Remote Work: Strategies in New Hotel Design
By Edita Lobaciute CMO, Remo Workspaces | November 2022
The office workspace environment has undergone a rapid evolution since the 1960s when cubicles were lit by fluorescent light and employees thought nothing of smoking casual cigarettes or enjoying a good stiff drink on the job.
The 1980s saw glass-and-concrete office buildings rise above city sidewalks, as large computer devices became staples of office environments.
Then the 2000s dawned, and with them the so-called "new work" co-working model that introduced work-spaces with open-plan designs and office facilities shared among peers.
Among essential aspects of the co-working model are creative thinking and cross-department collaboration. The co-working idea took hold instantly and quickly became successful due to its implicit connection to our basic need for belonging. It is gratifying to feel the camaraderie of a community of like-minded colleagues, and that sense of belonging defines the co-working ideology.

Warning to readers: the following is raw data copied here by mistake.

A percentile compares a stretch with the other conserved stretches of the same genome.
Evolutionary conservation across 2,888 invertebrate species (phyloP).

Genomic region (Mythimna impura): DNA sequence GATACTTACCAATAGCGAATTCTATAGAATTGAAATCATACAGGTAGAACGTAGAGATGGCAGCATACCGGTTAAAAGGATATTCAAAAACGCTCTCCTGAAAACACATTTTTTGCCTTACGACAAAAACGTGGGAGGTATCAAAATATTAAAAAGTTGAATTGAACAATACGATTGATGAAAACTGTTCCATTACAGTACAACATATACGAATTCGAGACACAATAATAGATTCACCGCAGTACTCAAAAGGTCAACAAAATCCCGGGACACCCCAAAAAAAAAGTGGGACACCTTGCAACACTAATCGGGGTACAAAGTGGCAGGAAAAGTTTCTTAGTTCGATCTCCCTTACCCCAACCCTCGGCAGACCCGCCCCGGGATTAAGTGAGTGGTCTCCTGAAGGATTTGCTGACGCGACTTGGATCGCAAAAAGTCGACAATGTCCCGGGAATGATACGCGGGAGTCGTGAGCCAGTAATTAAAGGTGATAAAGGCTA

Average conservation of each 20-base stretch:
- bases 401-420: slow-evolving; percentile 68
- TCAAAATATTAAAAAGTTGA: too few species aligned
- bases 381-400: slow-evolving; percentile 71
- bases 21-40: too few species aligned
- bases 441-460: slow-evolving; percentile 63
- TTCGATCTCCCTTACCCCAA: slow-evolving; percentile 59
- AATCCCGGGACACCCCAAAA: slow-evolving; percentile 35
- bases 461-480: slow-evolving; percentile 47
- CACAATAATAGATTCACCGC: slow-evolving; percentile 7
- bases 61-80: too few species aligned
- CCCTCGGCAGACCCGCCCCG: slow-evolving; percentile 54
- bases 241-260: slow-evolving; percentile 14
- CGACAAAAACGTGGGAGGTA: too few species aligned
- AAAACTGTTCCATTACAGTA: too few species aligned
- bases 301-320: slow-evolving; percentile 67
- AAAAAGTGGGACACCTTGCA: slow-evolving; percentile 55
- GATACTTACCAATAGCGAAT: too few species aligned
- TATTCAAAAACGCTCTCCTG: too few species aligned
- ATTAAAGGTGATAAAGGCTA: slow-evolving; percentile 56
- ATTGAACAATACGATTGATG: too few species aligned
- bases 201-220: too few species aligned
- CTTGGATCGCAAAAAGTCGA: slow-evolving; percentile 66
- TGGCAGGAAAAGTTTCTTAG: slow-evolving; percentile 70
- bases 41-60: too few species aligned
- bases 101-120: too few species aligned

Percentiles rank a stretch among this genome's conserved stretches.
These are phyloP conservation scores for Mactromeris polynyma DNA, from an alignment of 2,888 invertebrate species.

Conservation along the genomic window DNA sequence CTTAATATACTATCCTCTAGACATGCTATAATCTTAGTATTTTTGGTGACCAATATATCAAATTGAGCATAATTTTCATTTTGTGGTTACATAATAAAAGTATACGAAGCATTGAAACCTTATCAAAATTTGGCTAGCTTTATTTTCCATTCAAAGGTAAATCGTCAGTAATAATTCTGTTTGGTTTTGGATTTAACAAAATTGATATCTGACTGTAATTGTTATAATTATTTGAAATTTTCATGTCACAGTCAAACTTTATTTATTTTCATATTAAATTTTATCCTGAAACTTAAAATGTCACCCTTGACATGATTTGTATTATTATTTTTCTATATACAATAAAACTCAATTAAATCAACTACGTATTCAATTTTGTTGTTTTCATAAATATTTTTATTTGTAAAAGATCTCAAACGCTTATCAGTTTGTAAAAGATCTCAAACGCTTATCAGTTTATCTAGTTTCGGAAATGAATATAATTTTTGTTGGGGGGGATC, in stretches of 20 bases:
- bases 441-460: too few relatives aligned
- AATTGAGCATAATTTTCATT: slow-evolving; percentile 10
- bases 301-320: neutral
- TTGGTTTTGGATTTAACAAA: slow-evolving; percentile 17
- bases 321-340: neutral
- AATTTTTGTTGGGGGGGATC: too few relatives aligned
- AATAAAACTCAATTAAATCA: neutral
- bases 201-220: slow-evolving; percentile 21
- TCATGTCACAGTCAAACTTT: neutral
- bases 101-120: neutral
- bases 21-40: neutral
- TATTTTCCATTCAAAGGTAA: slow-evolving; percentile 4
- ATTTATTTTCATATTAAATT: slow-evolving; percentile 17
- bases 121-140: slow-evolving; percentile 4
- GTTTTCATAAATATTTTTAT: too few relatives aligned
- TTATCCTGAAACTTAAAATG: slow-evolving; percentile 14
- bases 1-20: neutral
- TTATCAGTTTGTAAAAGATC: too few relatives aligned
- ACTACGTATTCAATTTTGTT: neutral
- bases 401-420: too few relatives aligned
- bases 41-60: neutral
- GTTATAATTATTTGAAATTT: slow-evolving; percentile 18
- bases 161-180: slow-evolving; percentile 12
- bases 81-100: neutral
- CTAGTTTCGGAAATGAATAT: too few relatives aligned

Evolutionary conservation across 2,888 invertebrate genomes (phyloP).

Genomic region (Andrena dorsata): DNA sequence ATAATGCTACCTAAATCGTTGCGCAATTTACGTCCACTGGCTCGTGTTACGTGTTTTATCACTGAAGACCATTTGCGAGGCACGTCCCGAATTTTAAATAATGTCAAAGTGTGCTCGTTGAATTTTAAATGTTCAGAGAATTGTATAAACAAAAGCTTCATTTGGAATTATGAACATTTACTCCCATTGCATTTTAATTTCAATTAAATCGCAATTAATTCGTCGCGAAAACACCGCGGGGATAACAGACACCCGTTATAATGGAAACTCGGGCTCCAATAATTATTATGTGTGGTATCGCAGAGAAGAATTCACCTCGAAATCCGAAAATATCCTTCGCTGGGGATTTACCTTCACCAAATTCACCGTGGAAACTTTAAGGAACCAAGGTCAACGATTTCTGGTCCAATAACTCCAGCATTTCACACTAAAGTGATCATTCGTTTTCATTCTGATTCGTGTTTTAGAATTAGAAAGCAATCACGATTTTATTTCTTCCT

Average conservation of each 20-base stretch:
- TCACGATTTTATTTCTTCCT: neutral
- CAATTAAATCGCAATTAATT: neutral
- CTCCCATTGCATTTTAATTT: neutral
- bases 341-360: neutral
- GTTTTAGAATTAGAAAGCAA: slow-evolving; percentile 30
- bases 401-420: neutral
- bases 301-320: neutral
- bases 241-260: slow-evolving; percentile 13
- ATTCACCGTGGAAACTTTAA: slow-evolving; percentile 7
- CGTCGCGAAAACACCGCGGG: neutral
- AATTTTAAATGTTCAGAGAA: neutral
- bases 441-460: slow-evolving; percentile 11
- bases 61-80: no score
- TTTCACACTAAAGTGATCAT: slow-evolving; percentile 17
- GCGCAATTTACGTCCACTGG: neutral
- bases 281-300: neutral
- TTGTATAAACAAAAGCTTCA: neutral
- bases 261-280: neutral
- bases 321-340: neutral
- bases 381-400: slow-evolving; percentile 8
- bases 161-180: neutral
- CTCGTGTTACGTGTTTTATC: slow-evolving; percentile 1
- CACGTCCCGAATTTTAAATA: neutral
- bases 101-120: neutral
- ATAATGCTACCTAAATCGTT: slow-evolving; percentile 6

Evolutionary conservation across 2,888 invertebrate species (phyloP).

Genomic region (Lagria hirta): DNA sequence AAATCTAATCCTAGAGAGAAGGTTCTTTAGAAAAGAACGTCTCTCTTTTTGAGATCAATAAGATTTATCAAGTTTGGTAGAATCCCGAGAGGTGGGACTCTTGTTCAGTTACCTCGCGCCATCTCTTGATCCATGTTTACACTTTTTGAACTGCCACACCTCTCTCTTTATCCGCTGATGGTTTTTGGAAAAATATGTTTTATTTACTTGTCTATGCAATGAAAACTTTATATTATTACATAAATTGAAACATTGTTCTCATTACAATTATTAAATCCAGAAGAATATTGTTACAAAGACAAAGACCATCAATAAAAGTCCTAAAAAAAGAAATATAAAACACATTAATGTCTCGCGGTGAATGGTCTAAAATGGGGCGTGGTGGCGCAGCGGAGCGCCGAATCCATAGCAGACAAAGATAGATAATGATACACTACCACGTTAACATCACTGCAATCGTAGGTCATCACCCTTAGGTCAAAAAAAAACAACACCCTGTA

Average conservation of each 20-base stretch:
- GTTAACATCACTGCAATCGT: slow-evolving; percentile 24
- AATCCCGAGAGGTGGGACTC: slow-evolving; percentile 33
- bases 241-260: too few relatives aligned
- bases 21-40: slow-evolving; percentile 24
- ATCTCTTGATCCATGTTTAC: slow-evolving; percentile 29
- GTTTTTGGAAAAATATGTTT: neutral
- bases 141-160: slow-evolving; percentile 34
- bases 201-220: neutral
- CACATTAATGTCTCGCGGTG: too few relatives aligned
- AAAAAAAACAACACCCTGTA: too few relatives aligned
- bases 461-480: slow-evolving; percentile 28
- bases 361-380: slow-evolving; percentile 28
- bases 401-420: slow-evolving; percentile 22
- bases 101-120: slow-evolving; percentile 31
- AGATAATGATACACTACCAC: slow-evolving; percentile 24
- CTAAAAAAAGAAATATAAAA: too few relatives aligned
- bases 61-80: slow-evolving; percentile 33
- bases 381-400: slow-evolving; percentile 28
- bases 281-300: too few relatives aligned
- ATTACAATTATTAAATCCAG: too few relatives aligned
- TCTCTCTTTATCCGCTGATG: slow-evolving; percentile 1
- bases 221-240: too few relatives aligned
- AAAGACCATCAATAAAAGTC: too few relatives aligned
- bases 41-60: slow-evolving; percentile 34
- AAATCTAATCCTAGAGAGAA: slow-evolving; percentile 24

The Rise of Remote Work
Only ten years later, in 2010, remote work became gradually possible. It was the time when the lines between the classic 9-to-5 job and the corporate office blurred. The technology sector helped pioneer this trend. After the economic crisis of 2008, a boom of startup businesses contributed to an inherently more agile, flexible, and constantly rewritten corporate structure. A wave of digital nomads, serial entrepreneurs, founders of startups, and freelancers packed their lives into suitcases and left for an "office from anywhere."